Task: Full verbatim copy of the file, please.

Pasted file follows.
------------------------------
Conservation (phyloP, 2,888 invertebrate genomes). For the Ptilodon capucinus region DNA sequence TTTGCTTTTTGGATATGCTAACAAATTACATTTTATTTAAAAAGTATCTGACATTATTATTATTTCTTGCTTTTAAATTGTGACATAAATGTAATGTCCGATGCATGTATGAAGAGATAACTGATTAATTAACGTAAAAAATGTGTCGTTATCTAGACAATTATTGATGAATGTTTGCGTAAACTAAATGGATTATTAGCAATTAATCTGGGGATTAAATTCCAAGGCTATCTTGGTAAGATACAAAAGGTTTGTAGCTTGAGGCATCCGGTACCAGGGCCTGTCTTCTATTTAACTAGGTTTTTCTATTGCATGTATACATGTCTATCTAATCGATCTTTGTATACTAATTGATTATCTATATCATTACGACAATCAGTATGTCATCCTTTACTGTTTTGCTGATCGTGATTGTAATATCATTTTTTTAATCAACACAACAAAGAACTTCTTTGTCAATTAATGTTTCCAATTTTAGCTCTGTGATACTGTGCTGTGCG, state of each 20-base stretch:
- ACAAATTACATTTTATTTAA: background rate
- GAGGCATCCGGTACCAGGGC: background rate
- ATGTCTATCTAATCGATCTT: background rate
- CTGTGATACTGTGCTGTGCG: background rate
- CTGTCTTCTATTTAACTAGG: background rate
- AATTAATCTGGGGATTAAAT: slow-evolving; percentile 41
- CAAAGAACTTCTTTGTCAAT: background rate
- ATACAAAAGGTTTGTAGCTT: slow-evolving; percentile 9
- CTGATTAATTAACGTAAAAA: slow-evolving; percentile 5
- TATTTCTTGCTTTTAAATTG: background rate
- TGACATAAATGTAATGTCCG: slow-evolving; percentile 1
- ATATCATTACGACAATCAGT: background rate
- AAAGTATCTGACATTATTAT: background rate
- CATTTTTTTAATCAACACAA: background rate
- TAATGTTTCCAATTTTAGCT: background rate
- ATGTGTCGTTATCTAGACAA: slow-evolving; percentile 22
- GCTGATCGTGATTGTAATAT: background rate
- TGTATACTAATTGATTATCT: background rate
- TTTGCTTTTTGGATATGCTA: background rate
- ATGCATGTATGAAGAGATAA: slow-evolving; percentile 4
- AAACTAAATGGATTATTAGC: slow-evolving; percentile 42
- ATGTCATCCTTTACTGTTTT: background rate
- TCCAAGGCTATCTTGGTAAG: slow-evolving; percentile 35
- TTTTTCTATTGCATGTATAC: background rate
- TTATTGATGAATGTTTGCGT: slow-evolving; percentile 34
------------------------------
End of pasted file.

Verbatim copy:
Conservation (phyloP, 2,888 invertebrate genomes). For the Ptilodon capucinus region DNA sequence TTTGCTTTTTGGATATGCTAACAAATTACATTTTATTTAAAAAGTATCTGACATTATTATTATTTCTTGCTTTTAAATTGTGACATAAATGTAATGTCCGATGCATGTATGAAGAGATAACTGATTAATTAACGTAAAAAATGTGTCGTTATCTAGACAATTATTGATGAATGTTTGCGTAAACTAAATGGATTATTAGCAATTAATCTGGGGATTAAATTCCAAGGCTATCTTGGTAAGATACAAAAGGTTTGTAGCTTGAGGCATCCGGTACCAGGGCCTGTCTTCTATTTAACTAGGTTTTTCTATTGCATGTATACATGTCTATCTAATCGATCTTTGTATACTAATTGATTATCTATATCATTACGACAATCAGTATGTCATCCTTTACTGTTTTGCTGATCGTGATTGTAATATCATTTTTTTAATCAACACAACAAAGAACTTCTTTGTCAATTAATGTTTCCAATTTTAGCTCTGTGATACTGTGCTGTGCG, state of each 20-base stretch:
- ACAAATTACATTTTATTTAA: background rate
- GAGGCATCCGGTACCAGGGC: background rate
- ATGTCTATCTAATCGATCTT: background rate
- CTGTGATACTGTGCTGTGCG: background rate
- CTGTCTTCTATTTAACTAGG: background rate
- AATTAATCTGGGGATTAAAT: slow-evolving; percentile 41
- CAAAGAACTTCTTTGTCAAT: background rate
- ATACAAAAGGTTTGTAGCTT: slow-evolving; percentile 9
- CTGATTAATTAACGTAAAAA: slow-evolving; percentile 5
- TATTTCTTGCTTTTAAATTG: background rate
- TGACATAAATGTAATGTCCG: slow-evolving; percentile 1
- ATATCATTACGACAATCAGT: background rate
- AAAGTATCTGACATTATTAT: background rate
- CATTTTTTTAATCAACACAA: background rate
- TAATGTTTCCAATTTTAGCT: background rate
- ATGTGTCGTTATCTAGACAA: slow-evolving; percentile 22
- GCTGATCGTGATTGTAATAT: background rate
- TGTATACTAATTGATTATCT: background rate
- TTTGCTTTTTGGATATGCTA: background rate
- ATGCATGTATGAAGAGATAA: slow-evolving; percentile 4
- AAACTAAATGGATTATTAGC: slow-evolving; percentile 42
- ATGTCATCCTTTACTGTTTT: background rate
- TCCAAGGCTATCTTGGTAAG: slow-evolving; percentile 35
- TTTTTCTATTGCATGTATAC: background rate
- TTATTGATGAATGTTTGCGT: slow-evolving; percentile 34